The importance of course selection may begin as early as middle school. Some high school credits are offered in middle school, such as math, foreign language, or even biology. An accelerated curriculum can reap benefits in later years, propelling students into advanced level math and sciences and enhanced rigor.

I have mixed feelings about this. I’m not so sure it’s healthy for middle school kids to be worried about their college admissions prospects before they’ve set foot in high school. But I do think it’s perfectly appropriate for advanced middle school students to be taking high school courses, and I want parents and students to understand that the decisions they make in 8th and 9th grade will impact their standing in 10th and 11th grade, when AP courses are offered in multiple subjects.

By way of recent example, I currently work privately with a student who was recently admitted to Northwestern University. His academic record was exemplary, with AP courses in various subjects. But when I met him in 10th grade he was in algebra II-honors, while many of his peers were in pre-calculus or even AP calculus. His mom regretted not pushing him in middle school to take advanced (GEM) math so that he could progress more rapidly and have the opportunity to take AP calculus in 11th grade. So this boy decided to double up on math and take pre-calc over the summer so that he could take AP calculus AB his junior year. Fortunately for him he had the option, the time (by taking advantage of the COVID quarantine), the foresight and the desire to take on additional rigor. Not everyone has this combined luxury. The decisions that students (and parents) make throughout high school can impact the decisions that admissions officers make during senior year.

As a general rule, students who wish to be competitive candidates for admission should take the most rigorous curriculum they can handle, and then perform to the best of their ability. When the dust settles and the transcript is sent to the college, hopefully you can look back and be proud of your effort.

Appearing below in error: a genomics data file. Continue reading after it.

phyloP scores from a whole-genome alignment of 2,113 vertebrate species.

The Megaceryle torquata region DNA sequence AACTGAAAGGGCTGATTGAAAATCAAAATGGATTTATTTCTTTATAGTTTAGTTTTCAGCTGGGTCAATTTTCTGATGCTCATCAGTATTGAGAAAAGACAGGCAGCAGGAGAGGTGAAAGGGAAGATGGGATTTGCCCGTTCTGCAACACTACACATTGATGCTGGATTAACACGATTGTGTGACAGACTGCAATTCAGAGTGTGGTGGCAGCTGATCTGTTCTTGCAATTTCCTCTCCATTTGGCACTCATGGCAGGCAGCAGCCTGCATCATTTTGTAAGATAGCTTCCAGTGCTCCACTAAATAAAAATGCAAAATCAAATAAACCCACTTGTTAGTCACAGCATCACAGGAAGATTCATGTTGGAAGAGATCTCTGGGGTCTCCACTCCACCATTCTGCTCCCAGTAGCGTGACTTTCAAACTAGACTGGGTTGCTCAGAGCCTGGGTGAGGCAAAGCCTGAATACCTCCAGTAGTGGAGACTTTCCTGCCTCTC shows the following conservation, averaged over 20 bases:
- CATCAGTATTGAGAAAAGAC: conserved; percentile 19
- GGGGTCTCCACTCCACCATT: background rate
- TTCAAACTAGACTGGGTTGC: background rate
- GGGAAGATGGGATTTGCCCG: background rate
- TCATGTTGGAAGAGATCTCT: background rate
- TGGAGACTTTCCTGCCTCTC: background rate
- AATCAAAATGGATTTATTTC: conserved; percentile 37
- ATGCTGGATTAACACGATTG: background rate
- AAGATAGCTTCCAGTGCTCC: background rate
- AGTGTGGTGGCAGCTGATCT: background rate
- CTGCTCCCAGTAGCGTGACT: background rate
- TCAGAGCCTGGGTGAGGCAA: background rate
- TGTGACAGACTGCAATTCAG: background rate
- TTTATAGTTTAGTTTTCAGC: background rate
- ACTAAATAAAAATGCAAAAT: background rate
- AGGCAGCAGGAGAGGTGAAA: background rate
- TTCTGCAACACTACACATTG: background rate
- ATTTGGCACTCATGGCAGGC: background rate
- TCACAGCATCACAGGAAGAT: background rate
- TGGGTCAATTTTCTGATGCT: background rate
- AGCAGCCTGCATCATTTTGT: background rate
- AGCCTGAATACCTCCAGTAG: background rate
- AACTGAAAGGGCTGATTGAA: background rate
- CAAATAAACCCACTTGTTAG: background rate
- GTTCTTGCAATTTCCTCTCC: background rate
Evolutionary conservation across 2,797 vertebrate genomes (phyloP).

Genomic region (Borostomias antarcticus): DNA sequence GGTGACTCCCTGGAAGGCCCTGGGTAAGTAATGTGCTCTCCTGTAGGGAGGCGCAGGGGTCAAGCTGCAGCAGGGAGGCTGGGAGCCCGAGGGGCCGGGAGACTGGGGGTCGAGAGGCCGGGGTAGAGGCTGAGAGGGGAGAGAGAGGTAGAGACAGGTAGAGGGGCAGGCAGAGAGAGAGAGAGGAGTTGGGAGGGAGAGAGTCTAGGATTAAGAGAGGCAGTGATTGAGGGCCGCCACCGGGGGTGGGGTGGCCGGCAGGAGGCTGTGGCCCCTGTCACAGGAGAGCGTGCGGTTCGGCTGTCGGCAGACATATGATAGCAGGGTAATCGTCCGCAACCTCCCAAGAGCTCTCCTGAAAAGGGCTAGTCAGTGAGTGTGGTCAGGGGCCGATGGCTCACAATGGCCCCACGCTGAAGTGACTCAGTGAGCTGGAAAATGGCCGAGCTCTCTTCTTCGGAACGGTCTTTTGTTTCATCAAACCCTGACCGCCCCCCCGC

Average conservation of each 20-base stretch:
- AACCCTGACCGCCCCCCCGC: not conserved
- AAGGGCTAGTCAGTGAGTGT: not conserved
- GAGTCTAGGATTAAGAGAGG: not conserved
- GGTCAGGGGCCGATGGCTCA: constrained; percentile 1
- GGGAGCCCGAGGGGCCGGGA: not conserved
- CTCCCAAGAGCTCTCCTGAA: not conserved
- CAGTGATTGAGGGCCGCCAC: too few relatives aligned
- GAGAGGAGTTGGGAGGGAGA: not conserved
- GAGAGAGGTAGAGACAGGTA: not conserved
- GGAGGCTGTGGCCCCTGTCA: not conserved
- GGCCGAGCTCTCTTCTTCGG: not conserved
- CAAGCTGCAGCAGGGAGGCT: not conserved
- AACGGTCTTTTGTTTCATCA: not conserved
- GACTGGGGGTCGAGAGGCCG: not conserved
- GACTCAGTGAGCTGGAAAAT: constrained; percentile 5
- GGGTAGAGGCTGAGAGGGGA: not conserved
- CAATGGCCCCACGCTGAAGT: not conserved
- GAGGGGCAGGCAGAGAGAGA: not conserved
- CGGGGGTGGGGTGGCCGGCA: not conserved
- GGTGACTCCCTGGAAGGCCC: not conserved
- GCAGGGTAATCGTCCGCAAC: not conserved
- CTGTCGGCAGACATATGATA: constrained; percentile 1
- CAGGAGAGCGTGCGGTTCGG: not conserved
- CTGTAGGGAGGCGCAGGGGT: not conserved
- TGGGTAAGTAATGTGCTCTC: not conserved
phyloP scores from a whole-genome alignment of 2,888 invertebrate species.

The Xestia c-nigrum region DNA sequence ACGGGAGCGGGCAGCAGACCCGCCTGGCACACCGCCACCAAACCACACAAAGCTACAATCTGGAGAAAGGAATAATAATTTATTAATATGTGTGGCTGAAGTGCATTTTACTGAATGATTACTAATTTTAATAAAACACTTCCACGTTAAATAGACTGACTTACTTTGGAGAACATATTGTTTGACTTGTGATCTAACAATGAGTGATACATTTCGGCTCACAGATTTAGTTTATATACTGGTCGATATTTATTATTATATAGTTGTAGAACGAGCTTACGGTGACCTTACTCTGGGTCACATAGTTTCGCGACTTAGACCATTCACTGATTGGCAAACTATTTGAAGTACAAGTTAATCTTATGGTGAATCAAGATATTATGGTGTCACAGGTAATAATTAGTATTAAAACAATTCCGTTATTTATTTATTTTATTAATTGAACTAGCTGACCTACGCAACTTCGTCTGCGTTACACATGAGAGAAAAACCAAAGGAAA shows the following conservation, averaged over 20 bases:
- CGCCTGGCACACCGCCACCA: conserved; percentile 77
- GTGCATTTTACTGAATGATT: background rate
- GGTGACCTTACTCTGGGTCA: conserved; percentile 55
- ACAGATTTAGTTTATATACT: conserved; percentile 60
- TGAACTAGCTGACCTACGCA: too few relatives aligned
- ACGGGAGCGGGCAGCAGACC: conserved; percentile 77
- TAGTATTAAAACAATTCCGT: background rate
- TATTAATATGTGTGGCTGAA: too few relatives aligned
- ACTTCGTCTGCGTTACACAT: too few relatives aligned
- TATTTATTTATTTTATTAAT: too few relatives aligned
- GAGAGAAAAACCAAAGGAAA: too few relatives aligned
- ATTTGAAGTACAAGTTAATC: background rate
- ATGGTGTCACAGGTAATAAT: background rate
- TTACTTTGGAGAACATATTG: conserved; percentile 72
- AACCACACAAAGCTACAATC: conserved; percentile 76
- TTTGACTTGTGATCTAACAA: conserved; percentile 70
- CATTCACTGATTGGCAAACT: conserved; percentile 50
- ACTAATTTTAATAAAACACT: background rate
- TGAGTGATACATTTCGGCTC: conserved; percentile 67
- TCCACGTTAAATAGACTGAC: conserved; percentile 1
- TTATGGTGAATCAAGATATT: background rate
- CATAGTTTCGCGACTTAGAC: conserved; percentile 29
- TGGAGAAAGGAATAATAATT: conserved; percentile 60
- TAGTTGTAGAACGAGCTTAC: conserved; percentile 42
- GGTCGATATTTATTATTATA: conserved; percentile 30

And here’s an important side benefit: a strong performance with a rigorous curriculum will not only improve admissions chances, but it can also increase a student’s opportunity for merit scholarship.

College admissions remains highly competitive, and in a COVID-19 world there is confusion, uncertainty and unique challenges. With test scores still an optional criteria at many schools, the academic transcript takes on added focus. If your child is going through the process of selecting courses for the next school year, now is a great time to begin to answer many of the questions presented above.

A good place to start is with your child’s high school guidance/college counselor. If, however, you would like additional insight, are worried or concerned about your son or daughter’s high school choices or performance, or how their current transcript may affect their college admissions prospects, or if you need assistance with understanding how financial aid works (and how their high school transcript may affect their college scholarship prospects), let us know. You can email us at, or give us a call at 954-659-1234. It’s what we do, and we enjoy doing it. I look forward to chatting with you.

Leave a comment